4 GIGA BOSS FIGHTS
Fight your way through an onslaught of more than 4 billion consecutive boss fights in top-down shooting arcade action madness. Dodge bullet-hell as your ship automatically shoots the core of the enemy.
- d-pad/arrow keys: move your ship around
- mouse/touch: swipe to navigate menus, steer ship with relative mouse hold movements
- [z] or [x]: spend your power-bar for 3-way shooting extra fire power (2x power when bar is below 50%, 4x when above 50%)
- controller pad recommended.
- More than 4 billion bosses
- 22 unlockable player ships
- gazillions of bullets
- a few lasers!
- 3 game modes: normal, attract and permadeath
- auto game save persistence between sessions (quit the game anytime)
As usual, please share your thoughts, comments and bug reports below. I truly appreciate everyone's feedback.
Also a big shout-out to my #pico8 bros on twitter for giving great ideas and suggestions as I was developing this one. You guys are awesome!
- Fill up your power-bar as you damage the enemy, press <z> or <x> to spend your power in 2x damage 3-way power shots.
- If your power-bar is above 50%, your power is now 4x for maximum boss obliteration.
- Bosses now have Lovecraftian names!
- Optimized a bit (if things get out of hand stop spawning background particles)
- This means more bullets, harder game... git gud
- Increased the play area a little bit
- Less inertia on the ship's movement
- Shows the number of tries (game overs) on normal mode
- Fix a permadeath persistence bug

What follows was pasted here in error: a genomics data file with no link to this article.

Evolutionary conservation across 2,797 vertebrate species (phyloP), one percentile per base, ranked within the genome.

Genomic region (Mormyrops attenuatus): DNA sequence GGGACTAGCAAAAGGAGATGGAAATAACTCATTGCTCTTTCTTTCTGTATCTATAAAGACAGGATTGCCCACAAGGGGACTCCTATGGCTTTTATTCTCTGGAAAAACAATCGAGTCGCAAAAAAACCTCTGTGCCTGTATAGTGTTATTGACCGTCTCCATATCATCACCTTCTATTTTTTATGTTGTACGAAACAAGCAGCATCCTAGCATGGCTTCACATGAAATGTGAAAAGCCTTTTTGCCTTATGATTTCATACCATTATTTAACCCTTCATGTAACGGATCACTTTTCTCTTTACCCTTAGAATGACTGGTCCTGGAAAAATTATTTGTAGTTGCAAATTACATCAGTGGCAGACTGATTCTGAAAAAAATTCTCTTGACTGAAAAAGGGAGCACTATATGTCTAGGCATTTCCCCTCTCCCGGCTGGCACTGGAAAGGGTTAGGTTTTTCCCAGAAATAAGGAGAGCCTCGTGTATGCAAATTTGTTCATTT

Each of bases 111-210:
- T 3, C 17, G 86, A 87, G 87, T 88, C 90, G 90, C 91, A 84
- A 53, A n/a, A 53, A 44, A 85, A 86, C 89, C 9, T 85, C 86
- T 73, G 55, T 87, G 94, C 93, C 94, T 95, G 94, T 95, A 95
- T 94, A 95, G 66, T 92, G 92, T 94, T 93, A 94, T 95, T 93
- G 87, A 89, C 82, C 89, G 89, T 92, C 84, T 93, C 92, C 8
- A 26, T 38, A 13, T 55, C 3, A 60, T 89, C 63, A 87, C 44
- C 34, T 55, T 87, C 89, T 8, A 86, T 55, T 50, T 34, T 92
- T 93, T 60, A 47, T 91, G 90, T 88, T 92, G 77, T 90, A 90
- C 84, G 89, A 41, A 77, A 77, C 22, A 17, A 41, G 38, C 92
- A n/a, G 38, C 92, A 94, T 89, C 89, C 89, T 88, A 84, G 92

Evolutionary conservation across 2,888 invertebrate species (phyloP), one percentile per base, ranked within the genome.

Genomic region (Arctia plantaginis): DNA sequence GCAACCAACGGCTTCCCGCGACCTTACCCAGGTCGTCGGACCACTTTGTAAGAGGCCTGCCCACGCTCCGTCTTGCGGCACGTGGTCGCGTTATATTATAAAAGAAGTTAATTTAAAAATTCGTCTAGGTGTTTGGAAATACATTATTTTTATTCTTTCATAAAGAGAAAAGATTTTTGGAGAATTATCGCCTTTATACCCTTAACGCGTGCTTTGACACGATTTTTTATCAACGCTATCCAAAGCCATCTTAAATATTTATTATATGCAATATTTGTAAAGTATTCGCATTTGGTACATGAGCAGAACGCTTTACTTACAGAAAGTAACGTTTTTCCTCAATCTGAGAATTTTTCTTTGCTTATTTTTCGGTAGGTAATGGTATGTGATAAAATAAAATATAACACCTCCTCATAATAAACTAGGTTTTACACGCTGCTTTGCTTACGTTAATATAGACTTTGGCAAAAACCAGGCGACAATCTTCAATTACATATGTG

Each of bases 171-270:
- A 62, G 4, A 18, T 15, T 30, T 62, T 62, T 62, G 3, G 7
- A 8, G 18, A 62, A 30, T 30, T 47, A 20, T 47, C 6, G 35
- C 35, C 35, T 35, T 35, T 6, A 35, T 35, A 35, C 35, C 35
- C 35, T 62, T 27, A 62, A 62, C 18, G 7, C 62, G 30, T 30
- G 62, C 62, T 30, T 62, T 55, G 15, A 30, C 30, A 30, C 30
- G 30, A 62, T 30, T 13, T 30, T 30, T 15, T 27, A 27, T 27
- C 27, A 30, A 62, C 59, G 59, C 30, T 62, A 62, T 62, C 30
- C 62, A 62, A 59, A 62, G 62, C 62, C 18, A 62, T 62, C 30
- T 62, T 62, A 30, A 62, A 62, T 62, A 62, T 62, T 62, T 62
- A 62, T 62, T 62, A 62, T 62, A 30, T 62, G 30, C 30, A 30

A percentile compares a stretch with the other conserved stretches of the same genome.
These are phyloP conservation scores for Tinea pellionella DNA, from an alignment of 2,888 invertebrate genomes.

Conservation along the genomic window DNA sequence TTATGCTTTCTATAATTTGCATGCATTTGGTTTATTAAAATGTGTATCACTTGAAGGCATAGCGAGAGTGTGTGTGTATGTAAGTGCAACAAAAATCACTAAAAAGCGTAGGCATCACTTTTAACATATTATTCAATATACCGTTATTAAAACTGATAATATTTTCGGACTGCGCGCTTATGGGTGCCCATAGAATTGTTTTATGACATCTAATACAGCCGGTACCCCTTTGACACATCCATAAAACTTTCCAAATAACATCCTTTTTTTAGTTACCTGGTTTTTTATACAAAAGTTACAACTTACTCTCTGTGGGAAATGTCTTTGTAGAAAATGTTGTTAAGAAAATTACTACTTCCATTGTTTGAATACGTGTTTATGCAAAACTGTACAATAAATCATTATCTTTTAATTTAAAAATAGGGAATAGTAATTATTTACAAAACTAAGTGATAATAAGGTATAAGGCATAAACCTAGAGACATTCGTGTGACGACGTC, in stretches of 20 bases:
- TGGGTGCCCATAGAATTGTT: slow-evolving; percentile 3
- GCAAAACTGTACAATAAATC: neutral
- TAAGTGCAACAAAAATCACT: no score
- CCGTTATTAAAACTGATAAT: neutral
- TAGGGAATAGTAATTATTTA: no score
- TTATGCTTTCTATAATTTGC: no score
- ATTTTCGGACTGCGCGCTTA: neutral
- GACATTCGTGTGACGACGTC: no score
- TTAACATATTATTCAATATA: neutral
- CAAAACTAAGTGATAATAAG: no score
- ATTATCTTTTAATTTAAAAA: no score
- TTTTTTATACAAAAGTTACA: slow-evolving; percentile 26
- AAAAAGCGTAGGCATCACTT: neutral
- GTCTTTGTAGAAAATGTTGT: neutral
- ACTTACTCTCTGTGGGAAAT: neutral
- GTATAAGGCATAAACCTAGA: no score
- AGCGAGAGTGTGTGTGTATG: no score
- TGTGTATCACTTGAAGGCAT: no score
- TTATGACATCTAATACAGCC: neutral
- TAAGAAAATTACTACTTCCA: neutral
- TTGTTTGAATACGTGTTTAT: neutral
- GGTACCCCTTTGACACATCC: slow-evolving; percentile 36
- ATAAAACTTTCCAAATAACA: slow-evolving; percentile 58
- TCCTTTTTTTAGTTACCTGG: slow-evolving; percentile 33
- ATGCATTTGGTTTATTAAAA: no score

- Added touch/mouse support
Thanks for the feedback, guys!
@Ikura: I thought about it early on, using Lovecraft-influenced syllables to generate the names, but I decided to put it under the "if there's still tokens left" bucket.
I might give it a go if I can free up some tokens after I finish implementing mouse support for touch devices.
Shortening var names helps with the compressed size (also a big problem, but a bit easier than token count).
For token count there's: finding dead code, caching values, declaring vars together, representing tables as strings, etc... truly an art on itself (but very annoying nonetheless).
@freds72: It all started as an experiment in "steering" your shooting in a top-down shooter. That's effectively the first mechanic I tried with this game... wanted to be something different than your standard top-down shmup :D
And believe me, I'm with you on the whole 60 fps thing, I tried it many times but I had to sacrifice too many bullets in the process so I decided to release it at 30.
I has question:
How does one acquire such a device known as "Gamepad?"
I can click and drag the ship, but it doesn't seem to fly straight towards the mouse, going too far to the left or right. The best way I've found is to use the mouse and arrow keys at once, but it's tricky.
This is my favorite gamepad (if you're on a PC or a raspberry pi):
As for using both the arrow keys and mouse at the same time, it really wasn't meant to be played like that... I would just use the arrow keys alone.
Great style and interesting controls. Hit detection is spot on and threats are obvious. The stylish visuals don't detract from visibility at all. I usually have difficulty with bullet-hell shooters, as classic 8-way shmup movement feels at odds with the "thread the needle" gameplay and I just never got coordinated enough to make it work for me. I have no such issue with this movement system. Every bullet death feels 100% earned.
Lasers deaths occasionally felt less so, like they were operating a bit faster than the rest of the game. I like that they can force difficult decisions by significantly limiting your evasion routes. But they also make your ships movement go from feeling precise to sluggish when you're failing to out run one. My tactic for these quickly became: "figure out where the worst lasers are coming from; spread-shot that body part down ASAP". Part of me wishes I could spend spread meter on a speed boost instead. I'm not 100% committed to this opinion though and it could just be a "git gud" thing.
On the whole, very cool game that would be fun to see expanded into a stand-alone product.
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